Guest Post

It is the people, not the office, stupid!

It has become fashionable to mourn the office in the post-corona era as pundits are bracing us for a home office existence. But those who are hoping for happiness as the result of an office-free working environment, are misguided.

During the last decades the entertainment industry has been thriving on the misery of the modern working place. Dilbert, Fight Club, Office Space, The Office all make us laugh about the idiotic bosses and annoying co-workers, not to mention the red tape that surrounds us every day.

We can seek comfort in books like David Graeber’s Bullshit Jobs (2018) or Corinne Maier’s Hello Laziness (2005), if we feel that our jobs are meaningless.

Open office can be useful for many sectors – from journalism to whatever goes for creative work. But for many individual contributors who used to have their own offices it’s the living embodiment of Sartre’s “Hell  is other people”. Although several studies pointed out that productivity suffers in open offices – partially due to absence as result of illness – most companies have clung to open offices. It is reasonable to believe that behind the corporate bullshit about collaboration and enhanced team spirit there is a cold-headed calculation about costs.

Thanks to Covid-19 even those reluctant to allow home office had no choice but to participate in this new experiment.

Have traditional offices become obsolete? Are we working better from outside the office?

The Economist wrote recently that big corporate headquarters may disappear as more employees will be home-based, and companies will save money by not being forced to rent expensive downtown properties.

Lucy Kellaway, a former columnist at the Financial Times, writes about how we will miss the office if it dies. Acknowledging the downside of working in an office, she reminisces the fun and the characters she met – among them her future husband. The office is sometimes a refuge especially for people who are not happy at home. Office gives structure to life.

Having worked in offices for more than ten years – ranging from a small business with fifteen employees to multinational companies – my experience is that it always comes down to people. The job or the office design matters less than the people surrounding me. My fondest memories are from the office with the worst air conditioning and the lousiest tech system I have encountered throughout my career. That is were I’ve met my best friends. I thrived there because of supportive colleagues and bosses.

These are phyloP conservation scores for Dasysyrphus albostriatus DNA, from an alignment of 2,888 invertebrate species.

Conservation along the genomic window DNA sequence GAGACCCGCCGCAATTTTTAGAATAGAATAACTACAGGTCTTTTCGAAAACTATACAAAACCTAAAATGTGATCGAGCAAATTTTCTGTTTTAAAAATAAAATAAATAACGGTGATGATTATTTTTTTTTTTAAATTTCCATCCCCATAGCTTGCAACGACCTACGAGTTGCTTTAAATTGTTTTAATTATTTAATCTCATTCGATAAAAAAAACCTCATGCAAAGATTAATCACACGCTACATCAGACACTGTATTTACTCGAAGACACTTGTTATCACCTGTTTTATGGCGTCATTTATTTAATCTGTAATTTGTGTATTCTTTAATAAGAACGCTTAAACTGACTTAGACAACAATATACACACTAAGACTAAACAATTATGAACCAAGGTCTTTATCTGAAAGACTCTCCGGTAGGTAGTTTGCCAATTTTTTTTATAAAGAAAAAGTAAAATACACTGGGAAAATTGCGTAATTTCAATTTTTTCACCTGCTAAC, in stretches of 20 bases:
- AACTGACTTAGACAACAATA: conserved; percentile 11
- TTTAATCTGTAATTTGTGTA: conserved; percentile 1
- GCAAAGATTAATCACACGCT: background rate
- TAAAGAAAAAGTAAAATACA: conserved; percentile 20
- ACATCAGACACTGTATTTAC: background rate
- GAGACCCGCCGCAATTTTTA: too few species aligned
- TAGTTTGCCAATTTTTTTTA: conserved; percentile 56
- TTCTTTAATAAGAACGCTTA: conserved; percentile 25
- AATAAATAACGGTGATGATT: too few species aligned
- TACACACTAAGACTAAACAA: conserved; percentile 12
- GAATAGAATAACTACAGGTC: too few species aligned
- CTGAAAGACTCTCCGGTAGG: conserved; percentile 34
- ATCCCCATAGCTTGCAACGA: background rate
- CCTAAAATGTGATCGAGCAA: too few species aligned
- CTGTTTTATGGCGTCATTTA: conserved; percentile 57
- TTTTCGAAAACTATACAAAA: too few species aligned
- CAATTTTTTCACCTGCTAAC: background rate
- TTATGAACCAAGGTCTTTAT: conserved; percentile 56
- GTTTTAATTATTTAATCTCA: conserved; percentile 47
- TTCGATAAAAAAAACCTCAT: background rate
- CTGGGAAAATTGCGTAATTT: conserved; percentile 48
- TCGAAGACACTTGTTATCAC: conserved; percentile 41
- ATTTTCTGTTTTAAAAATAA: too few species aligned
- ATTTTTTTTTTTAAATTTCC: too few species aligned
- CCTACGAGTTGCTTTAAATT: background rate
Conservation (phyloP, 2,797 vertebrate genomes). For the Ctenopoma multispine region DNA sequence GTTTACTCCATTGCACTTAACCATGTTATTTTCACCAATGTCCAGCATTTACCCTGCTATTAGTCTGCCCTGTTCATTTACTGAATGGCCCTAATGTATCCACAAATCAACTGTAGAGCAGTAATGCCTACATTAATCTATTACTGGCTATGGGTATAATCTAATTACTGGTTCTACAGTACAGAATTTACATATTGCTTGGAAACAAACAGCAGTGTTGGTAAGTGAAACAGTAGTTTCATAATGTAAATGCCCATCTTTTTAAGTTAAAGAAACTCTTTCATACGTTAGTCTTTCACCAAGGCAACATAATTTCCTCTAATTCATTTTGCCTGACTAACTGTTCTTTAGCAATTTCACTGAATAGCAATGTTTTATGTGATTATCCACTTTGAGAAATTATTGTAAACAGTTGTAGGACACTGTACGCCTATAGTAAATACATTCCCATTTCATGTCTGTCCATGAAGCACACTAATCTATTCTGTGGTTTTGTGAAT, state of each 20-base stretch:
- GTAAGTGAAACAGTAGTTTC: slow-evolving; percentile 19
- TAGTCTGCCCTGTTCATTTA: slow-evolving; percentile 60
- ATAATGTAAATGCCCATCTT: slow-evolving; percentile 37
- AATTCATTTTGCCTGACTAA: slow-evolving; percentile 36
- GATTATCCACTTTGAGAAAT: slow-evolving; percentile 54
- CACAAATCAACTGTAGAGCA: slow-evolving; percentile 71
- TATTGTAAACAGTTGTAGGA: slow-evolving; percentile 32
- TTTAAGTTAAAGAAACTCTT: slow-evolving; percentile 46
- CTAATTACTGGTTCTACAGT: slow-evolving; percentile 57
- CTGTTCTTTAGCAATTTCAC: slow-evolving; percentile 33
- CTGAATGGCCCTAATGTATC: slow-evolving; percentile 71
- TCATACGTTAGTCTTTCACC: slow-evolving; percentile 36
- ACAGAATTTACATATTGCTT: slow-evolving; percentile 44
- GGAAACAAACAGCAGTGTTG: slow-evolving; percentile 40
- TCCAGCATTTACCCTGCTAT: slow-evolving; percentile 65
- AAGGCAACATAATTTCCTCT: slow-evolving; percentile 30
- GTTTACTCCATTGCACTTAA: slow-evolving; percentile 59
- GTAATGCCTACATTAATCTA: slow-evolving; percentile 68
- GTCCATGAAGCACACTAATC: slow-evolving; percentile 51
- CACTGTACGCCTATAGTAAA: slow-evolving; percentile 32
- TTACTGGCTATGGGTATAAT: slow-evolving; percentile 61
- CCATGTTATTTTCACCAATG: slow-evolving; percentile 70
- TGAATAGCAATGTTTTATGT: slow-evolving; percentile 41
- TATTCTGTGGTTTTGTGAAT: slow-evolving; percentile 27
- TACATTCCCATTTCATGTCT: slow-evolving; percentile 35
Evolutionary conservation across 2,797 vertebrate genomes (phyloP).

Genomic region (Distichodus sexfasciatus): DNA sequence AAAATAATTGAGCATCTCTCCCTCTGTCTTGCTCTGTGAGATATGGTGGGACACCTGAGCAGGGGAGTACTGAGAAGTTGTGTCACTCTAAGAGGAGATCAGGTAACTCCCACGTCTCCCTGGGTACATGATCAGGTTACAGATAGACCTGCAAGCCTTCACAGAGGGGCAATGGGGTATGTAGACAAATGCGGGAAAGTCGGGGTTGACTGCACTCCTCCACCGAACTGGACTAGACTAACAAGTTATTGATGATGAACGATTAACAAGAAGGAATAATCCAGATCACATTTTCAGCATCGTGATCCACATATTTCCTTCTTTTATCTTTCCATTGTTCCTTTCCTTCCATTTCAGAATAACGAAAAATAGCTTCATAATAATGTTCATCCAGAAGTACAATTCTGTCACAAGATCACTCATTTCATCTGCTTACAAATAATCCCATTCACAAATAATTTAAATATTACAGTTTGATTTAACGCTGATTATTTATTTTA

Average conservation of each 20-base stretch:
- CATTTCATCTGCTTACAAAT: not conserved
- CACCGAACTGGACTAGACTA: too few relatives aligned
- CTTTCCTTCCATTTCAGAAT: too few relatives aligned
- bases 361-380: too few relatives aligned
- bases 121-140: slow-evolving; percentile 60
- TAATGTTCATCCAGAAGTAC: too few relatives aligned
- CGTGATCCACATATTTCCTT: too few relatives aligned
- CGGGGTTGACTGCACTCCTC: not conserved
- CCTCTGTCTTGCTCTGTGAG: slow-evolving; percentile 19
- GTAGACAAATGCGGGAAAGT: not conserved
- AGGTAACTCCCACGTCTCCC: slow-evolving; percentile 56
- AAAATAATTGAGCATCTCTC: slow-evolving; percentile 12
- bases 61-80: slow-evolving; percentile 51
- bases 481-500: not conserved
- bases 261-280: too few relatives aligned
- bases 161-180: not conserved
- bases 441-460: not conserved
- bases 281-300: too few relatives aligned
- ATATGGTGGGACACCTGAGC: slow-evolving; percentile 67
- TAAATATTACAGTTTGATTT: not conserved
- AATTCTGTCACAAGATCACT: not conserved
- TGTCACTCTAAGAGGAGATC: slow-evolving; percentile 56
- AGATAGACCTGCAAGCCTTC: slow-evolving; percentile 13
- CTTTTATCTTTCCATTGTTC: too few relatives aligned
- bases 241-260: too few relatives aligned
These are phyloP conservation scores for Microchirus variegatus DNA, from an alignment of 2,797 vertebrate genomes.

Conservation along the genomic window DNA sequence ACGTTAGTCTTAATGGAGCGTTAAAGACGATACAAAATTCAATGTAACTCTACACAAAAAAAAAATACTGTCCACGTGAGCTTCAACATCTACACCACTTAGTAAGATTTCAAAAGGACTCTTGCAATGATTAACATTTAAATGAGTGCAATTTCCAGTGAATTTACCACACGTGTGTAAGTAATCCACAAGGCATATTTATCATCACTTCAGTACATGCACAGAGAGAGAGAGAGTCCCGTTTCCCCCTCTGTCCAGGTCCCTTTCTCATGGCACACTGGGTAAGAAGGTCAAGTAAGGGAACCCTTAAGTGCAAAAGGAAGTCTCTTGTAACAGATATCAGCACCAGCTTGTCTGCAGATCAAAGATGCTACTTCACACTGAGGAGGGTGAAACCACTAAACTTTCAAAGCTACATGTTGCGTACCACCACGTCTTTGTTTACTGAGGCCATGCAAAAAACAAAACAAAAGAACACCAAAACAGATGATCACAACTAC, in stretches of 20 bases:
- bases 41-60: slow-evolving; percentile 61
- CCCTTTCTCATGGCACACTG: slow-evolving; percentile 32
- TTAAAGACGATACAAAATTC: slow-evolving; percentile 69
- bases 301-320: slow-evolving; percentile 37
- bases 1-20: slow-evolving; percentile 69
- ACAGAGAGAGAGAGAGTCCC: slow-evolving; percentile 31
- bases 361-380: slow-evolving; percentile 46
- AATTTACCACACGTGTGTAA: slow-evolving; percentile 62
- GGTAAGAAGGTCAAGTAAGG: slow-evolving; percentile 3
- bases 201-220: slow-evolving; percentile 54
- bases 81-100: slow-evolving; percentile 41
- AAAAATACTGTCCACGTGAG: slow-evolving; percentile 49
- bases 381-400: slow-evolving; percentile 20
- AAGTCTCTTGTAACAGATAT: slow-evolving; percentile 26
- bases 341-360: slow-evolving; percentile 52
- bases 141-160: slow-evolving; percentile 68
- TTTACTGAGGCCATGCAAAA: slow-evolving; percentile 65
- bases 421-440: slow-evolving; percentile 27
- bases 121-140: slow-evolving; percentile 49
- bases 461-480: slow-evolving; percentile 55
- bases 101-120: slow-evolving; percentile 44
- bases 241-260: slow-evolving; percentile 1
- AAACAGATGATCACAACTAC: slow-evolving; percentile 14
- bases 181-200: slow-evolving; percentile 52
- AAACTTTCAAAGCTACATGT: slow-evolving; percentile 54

The likes of Dilbert and The Office give us the impression that that the idiotic aspects of office life are a natural thing. The feeling many of us have is that just being in the office constitutes work even if there is nothing to do. If you read a book or leave your desk, the manager thinks you are slacking off. (A colleague of mine solved this by reading War and Peace on his computer, looking like he was busy with work-related documents.) The pretense of work can sometimes become a job in its on right.

Many of the trappings of modern office life are man-made and not the result of some mysterious, abstract system. These are results in many cases of mediocre management, who are unable to imagine something better, or trust their people.

The upsides of the corona measures is that home office makes it possible for many of us to escape these nuisances. The manager and the company that have no way of measuring productivity if everybody is working from home have bigger problems than the occasional slacker. If the only proof of your work is the carbon footprint you leave in the office, then either there are serious problems with your work ethic, or you have a bullshit job.

The enforced measures have given the companies no option but to evolve and break with the dogma that unless we can see you, you are not working. At least for now.

It still too early to tell how work will look like in the next couple of years. As an office worker, I hope that the office will not die but change and adapt. Combining the home office with regular office can bring out the best of both worlds.

But at the end of the day, it comes down to people. If your organization is dysfunctional and riddled with incompetent staff, home office will not help you. Your incompetent boss doesn’t have to be in the same building to make life difficult for you. On the other hand, if you are missing your office after two months, you either have a short-term memory, or you enjoy being there. Either way – count yourself lucky.

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